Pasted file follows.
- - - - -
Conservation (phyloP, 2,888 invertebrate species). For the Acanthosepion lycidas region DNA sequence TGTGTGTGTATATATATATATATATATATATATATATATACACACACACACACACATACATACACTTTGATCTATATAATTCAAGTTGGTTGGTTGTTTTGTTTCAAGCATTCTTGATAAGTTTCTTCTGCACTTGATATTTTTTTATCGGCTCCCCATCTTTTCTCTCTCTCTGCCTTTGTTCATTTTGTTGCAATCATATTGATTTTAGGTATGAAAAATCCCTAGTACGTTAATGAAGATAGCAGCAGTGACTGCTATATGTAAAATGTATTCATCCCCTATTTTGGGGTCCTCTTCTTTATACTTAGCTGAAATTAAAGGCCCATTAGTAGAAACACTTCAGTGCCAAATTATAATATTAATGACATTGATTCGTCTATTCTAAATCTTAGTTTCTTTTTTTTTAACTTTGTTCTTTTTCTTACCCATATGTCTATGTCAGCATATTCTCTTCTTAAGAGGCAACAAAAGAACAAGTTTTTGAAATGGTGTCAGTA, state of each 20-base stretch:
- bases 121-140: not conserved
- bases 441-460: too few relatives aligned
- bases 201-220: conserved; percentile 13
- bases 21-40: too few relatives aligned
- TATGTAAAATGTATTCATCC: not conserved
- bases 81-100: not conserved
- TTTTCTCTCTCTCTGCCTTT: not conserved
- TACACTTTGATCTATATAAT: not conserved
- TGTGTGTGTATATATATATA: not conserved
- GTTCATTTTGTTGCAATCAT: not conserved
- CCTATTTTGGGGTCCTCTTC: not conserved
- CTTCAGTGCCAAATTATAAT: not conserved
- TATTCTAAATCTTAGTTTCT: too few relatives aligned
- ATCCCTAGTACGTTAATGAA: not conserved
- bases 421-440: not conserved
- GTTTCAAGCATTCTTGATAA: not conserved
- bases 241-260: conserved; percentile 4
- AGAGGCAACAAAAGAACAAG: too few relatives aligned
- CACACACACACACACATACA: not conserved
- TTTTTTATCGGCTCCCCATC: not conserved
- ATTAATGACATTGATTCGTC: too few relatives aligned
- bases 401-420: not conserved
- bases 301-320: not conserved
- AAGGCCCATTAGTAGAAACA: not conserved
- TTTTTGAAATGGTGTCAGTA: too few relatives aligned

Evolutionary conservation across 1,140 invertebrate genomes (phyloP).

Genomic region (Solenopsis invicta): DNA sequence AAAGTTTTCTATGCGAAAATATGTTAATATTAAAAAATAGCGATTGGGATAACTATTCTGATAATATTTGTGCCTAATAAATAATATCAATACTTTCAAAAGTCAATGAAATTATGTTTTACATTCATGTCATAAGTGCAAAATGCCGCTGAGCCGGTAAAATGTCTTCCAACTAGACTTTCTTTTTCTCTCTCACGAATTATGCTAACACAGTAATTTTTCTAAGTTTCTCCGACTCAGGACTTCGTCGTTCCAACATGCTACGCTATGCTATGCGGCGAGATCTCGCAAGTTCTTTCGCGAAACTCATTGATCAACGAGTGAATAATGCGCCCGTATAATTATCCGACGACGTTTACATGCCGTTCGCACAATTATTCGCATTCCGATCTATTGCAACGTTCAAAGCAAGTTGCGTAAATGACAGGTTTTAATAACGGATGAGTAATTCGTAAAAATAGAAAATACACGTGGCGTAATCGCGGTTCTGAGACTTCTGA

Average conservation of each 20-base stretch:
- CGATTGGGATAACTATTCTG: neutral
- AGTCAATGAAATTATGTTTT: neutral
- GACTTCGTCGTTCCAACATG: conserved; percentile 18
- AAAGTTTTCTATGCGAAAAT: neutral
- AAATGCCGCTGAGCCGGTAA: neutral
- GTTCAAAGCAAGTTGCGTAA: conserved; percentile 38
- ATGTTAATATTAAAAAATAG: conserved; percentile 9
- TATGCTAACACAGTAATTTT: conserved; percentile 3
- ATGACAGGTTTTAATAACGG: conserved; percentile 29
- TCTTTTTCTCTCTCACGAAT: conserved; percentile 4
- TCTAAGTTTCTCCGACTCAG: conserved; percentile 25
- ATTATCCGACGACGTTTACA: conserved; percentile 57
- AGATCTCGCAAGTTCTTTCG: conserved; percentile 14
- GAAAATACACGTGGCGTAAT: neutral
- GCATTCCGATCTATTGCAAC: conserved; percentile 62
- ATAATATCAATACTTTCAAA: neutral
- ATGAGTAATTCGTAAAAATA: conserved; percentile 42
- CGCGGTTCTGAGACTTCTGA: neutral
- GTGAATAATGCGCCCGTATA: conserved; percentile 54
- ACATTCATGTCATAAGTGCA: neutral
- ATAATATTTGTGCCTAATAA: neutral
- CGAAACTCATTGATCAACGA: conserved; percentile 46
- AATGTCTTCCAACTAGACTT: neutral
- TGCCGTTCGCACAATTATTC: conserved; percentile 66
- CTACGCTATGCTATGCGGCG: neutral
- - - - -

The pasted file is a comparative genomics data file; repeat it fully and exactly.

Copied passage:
Conservation (phyloP, 2,888 invertebrate species). For the Acanthosepion lycidas region DNA sequence TGTGTGTGTATATATATATATATATATATATATATATATACACACACACACACACATACATACACTTTGATCTATATAATTCAAGTTGGTTGGTTGTTTTGTTTCAAGCATTCTTGATAAGTTTCTTCTGCACTTGATATTTTTTTATCGGCTCCCCATCTTTTCTCTCTCTCTGCCTTTGTTCATTTTGTTGCAATCATATTGATTTTAGGTATGAAAAATCCCTAGTACGTTAATGAAGATAGCAGCAGTGACTGCTATATGTAAAATGTATTCATCCCCTATTTTGGGGTCCTCTTCTTTATACTTAGCTGAAATTAAAGGCCCATTAGTAGAAACACTTCAGTGCCAAATTATAATATTAATGACATTGATTCGTCTATTCTAAATCTTAGTTTCTTTTTTTTTAACTTTGTTCTTTTTCTTACCCATATGTCTATGTCAGCATATTCTCTTCTTAAGAGGCAACAAAAGAACAAGTTTTTGAAATGGTGTCAGTA, state of each 20-base stretch:
- bases 121-140: not conserved
- bases 441-460: too few relatives aligned
- bases 201-220: conserved; percentile 13
- bases 21-40: too few relatives aligned
- TATGTAAAATGTATTCATCC: not conserved
- bases 81-100: not conserved
- TTTTCTCTCTCTCTGCCTTT: not conserved
- TACACTTTGATCTATATAAT: not conserved
- TGTGTGTGTATATATATATA: not conserved
- GTTCATTTTGTTGCAATCAT: not conserved
- CCTATTTTGGGGTCCTCTTC: not conserved
- CTTCAGTGCCAAATTATAAT: not conserved
- TATTCTAAATCTTAGTTTCT: too few relatives aligned
- ATCCCTAGTACGTTAATGAA: not conserved
- bases 421-440: not conserved
- GTTTCAAGCATTCTTGATAA: not conserved
- bases 241-260: conserved; percentile 4
- AGAGGCAACAAAAGAACAAG: too few relatives aligned
- CACACACACACACACATACA: not conserved
- TTTTTTATCGGCTCCCCATC: not conserved
- ATTAATGACATTGATTCGTC: too few relatives aligned
- bases 401-420: not conserved
- bases 301-320: not conserved
- AAGGCCCATTAGTAGAAACA: not conserved
- TTTTTGAAATGGTGTCAGTA: too few relatives aligned

Evolutionary conservation across 1,140 invertebrate genomes (phyloP).

Genomic region (Solenopsis invicta): DNA sequence AAAGTTTTCTATGCGAAAATATGTTAATATTAAAAAATAGCGATTGGGATAACTATTCTGATAATATTTGTGCCTAATAAATAATATCAATACTTTCAAAAGTCAATGAAATTATGTTTTACATTCATGTCATAAGTGCAAAATGCCGCTGAGCCGGTAAAATGTCTTCCAACTAGACTTTCTTTTTCTCTCTCACGAATTATGCTAACACAGTAATTTTTCTAAGTTTCTCCGACTCAGGACTTCGTCGTTCCAACATGCTACGCTATGCTATGCGGCGAGATCTCGCAAGTTCTTTCGCGAAACTCATTGATCAACGAGTGAATAATGCGCCCGTATAATTATCCGACGACGTTTACATGCCGTTCGCACAATTATTCGCATTCCGATCTATTGCAACGTTCAAAGCAAGTTGCGTAAATGACAGGTTTTAATAACGGATGAGTAATTCGTAAAAATAGAAAATACACGTGGCGTAATCGCGGTTCTGAGACTTCTGA

Average conservation of each 20-base stretch:
- CGATTGGGATAACTATTCTG: neutral
- AGTCAATGAAATTATGTTTT: neutral
- GACTTCGTCGTTCCAACATG: conserved; percentile 18
- AAAGTTTTCTATGCGAAAAT: neutral
- AAATGCCGCTGAGCCGGTAA: neutral
- GTTCAAAGCAAGTTGCGTAA: conserved; percentile 38
- ATGTTAATATTAAAAAATAG: conserved; percentile 9
- TATGCTAACACAGTAATTTT: conserved; percentile 3
- ATGACAGGTTTTAATAACGG: conserved; percentile 29
- TCTTTTTCTCTCTCACGAAT: conserved; percentile 4
- TCTAAGTTTCTCCGACTCAG: conserved; percentile 25
- ATTATCCGACGACGTTTACA: conserved; percentile 57
- AGATCTCGCAAGTTCTTTCG: conserved; percentile 14
- GAAAATACACGTGGCGTAAT: neutral
- GCATTCCGATCTATTGCAAC: conserved; percentile 62
- ATAATATCAATACTTTCAAA: neutral
- ATGAGTAATTCGTAAAAATA: conserved; percentile 42
- CGCGGTTCTGAGACTTCTGA: neutral
- GTGAATAATGCGCCCGTATA: conserved; percentile 54
- ACATTCATGTCATAAGTGCA: neutral
- ATAATATTTGTGCCTAATAA: neutral
- CGAAACTCATTGATCAACGA: conserved; percentile 46
- AATGTCTTCCAACTAGACTT: neutral
- TGCCGTTCGCACAATTATTC: conserved; percentile 66
- CTACGCTATGCTATGCGGCG: neutral